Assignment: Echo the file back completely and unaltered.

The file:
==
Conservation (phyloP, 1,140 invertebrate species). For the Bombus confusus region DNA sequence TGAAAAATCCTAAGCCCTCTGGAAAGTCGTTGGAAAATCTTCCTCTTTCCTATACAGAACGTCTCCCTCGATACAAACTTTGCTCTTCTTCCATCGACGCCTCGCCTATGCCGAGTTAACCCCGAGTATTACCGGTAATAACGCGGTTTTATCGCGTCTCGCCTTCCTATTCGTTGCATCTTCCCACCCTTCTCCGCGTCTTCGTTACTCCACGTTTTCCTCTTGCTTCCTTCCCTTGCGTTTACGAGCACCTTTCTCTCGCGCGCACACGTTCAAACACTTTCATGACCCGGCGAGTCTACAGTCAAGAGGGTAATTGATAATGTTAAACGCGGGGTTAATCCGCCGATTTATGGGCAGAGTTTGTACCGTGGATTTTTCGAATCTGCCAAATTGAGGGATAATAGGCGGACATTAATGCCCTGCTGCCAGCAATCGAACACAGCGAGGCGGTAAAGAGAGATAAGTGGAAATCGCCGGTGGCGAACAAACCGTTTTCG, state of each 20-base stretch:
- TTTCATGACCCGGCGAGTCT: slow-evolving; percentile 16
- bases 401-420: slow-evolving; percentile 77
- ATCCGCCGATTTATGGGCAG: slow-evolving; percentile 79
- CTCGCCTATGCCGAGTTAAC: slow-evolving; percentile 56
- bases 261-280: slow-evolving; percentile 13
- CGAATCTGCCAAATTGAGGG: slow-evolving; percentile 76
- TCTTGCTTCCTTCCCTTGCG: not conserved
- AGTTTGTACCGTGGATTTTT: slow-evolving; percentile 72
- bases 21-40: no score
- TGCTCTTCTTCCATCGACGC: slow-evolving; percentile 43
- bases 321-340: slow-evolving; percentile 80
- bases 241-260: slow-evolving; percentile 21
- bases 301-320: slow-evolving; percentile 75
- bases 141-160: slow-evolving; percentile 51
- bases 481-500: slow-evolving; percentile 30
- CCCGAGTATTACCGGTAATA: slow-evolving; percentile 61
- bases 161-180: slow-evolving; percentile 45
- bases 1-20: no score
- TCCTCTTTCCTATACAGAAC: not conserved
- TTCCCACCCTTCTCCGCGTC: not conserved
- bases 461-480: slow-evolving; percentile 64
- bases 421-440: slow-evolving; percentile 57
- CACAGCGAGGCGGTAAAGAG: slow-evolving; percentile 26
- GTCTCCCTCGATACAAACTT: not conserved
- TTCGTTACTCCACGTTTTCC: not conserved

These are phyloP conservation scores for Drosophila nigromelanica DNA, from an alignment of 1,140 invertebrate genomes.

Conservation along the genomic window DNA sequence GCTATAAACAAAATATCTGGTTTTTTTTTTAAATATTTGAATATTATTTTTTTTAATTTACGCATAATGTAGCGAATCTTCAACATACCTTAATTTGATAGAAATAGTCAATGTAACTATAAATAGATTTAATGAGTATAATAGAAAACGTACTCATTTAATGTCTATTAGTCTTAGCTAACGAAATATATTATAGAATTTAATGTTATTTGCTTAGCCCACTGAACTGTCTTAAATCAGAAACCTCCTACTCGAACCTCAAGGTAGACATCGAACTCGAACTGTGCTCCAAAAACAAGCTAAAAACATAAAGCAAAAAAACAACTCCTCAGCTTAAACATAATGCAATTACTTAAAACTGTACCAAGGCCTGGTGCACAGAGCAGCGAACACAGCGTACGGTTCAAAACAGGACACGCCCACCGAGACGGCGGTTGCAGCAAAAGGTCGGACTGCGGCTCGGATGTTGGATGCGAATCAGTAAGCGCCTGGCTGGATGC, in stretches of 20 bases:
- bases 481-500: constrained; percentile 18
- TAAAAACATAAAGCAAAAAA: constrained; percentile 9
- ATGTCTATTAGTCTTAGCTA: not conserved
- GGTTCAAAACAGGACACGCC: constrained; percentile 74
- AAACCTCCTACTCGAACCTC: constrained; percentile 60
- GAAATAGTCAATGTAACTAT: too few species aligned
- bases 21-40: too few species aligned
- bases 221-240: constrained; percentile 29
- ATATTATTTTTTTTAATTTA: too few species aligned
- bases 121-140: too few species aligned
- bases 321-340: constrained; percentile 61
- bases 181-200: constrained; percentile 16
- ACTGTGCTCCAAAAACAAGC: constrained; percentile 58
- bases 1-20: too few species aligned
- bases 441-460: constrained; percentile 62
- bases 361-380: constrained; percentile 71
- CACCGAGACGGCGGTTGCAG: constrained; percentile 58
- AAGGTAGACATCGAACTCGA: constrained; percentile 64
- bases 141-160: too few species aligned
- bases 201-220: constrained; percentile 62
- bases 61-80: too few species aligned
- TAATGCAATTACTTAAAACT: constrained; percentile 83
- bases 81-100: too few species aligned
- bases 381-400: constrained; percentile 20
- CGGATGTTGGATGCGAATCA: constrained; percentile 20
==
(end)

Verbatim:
Conservation (phyloP, 1,140 invertebrate species). For the Bombus confusus region DNA sequence TGAAAAATCCTAAGCCCTCTGGAAAGTCGTTGGAAAATCTTCCTCTTTCCTATACAGAACGTCTCCCTCGATACAAACTTTGCTCTTCTTCCATCGACGCCTCGCCTATGCCGAGTTAACCCCGAGTATTACCGGTAATAACGCGGTTTTATCGCGTCTCGCCTTCCTATTCGTTGCATCTTCCCACCCTTCTCCGCGTCTTCGTTACTCCACGTTTTCCTCTTGCTTCCTTCCCTTGCGTTTACGAGCACCTTTCTCTCGCGCGCACACGTTCAAACACTTTCATGACCCGGCGAGTCTACAGTCAAGAGGGTAATTGATAATGTTAAACGCGGGGTTAATCCGCCGATTTATGGGCAGAGTTTGTACCGTGGATTTTTCGAATCTGCCAAATTGAGGGATAATAGGCGGACATTAATGCCCTGCTGCCAGCAATCGAACACAGCGAGGCGGTAAAGAGAGATAAGTGGAAATCGCCGGTGGCGAACAAACCGTTTTCG, state of each 20-base stretch:
- TTTCATGACCCGGCGAGTCT: slow-evolving; percentile 16
- bases 401-420: slow-evolving; percentile 77
- ATCCGCCGATTTATGGGCAG: slow-evolving; percentile 79
- CTCGCCTATGCCGAGTTAAC: slow-evolving; percentile 56
- bases 261-280: slow-evolving; percentile 13
- CGAATCTGCCAAATTGAGGG: slow-evolving; percentile 76
- TCTTGCTTCCTTCCCTTGCG: not conserved
- AGTTTGTACCGTGGATTTTT: slow-evolving; percentile 72
- bases 21-40: no score
- TGCTCTTCTTCCATCGACGC: slow-evolving; percentile 43
- bases 321-340: slow-evolving; percentile 80
- bases 241-260: slow-evolving; percentile 21
- bases 301-320: slow-evolving; percentile 75
- bases 141-160: slow-evolving; percentile 51
- bases 481-500: slow-evolving; percentile 30
- CCCGAGTATTACCGGTAATA: slow-evolving; percentile 61
- bases 161-180: slow-evolving; percentile 45
- bases 1-20: no score
- TCCTCTTTCCTATACAGAAC: not conserved
- TTCCCACCCTTCTCCGCGTC: not conserved
- bases 461-480: slow-evolving; percentile 64
- bases 421-440: slow-evolving; percentile 57
- CACAGCGAGGCGGTAAAGAG: slow-evolving; percentile 26
- GTCTCCCTCGATACAAACTT: not conserved
- TTCGTTACTCCACGTTTTCC: not conserved

These are phyloP conservation scores for Drosophila nigromelanica DNA, from an alignment of 1,140 invertebrate genomes.

Conservation along the genomic window DNA sequence GCTATAAACAAAATATCTGGTTTTTTTTTTAAATATTTGAATATTATTTTTTTTAATTTACGCATAATGTAGCGAATCTTCAACATACCTTAATTTGATAGAAATAGTCAATGTAACTATAAATAGATTTAATGAGTATAATAGAAAACGTACTCATTTAATGTCTATTAGTCTTAGCTAACGAAATATATTATAGAATTTAATGTTATTTGCTTAGCCCACTGAACTGTCTTAAATCAGAAACCTCCTACTCGAACCTCAAGGTAGACATCGAACTCGAACTGTGCTCCAAAAACAAGCTAAAAACATAAAGCAAAAAAACAACTCCTCAGCTTAAACATAATGCAATTACTTAAAACTGTACCAAGGCCTGGTGCACAGAGCAGCGAACACAGCGTACGGTTCAAAACAGGACACGCCCACCGAGACGGCGGTTGCAGCAAAAGGTCGGACTGCGGCTCGGATGTTGGATGCGAATCAGTAAGCGCCTGGCTGGATGC, in stretches of 20 bases:
- bases 481-500: constrained; percentile 18
- TAAAAACATAAAGCAAAAAA: constrained; percentile 9
- ATGTCTATTAGTCTTAGCTA: not conserved
- GGTTCAAAACAGGACACGCC: constrained; percentile 74
- AAACCTCCTACTCGAACCTC: constrained; percentile 60
- GAAATAGTCAATGTAACTAT: too few species aligned
- bases 21-40: too few species aligned
- bases 221-240: constrained; percentile 29
- ATATTATTTTTTTTAATTTA: too few species aligned
- bases 121-140: too few species aligned
- bases 321-340: constrained; percentile 61
- bases 181-200: constrained; percentile 16
- ACTGTGCTCCAAAAACAAGC: constrained; percentile 58
- bases 1-20: too few species aligned
- bases 441-460: constrained; percentile 62
- bases 361-380: constrained; percentile 71
- CACCGAGACGGCGGTTGCAG: constrained; percentile 58
- AAGGTAGACATCGAACTCGA: constrained; percentile 64
- bases 141-160: too few species aligned
- bases 201-220: constrained; percentile 62
- bases 61-80: too few species aligned
- TAATGCAATTACTTAAAACT: constrained; percentile 83
- bases 81-100: too few species aligned
- bases 381-400: constrained; percentile 20
- CGGATGTTGGATGCGAATCA: constrained; percentile 20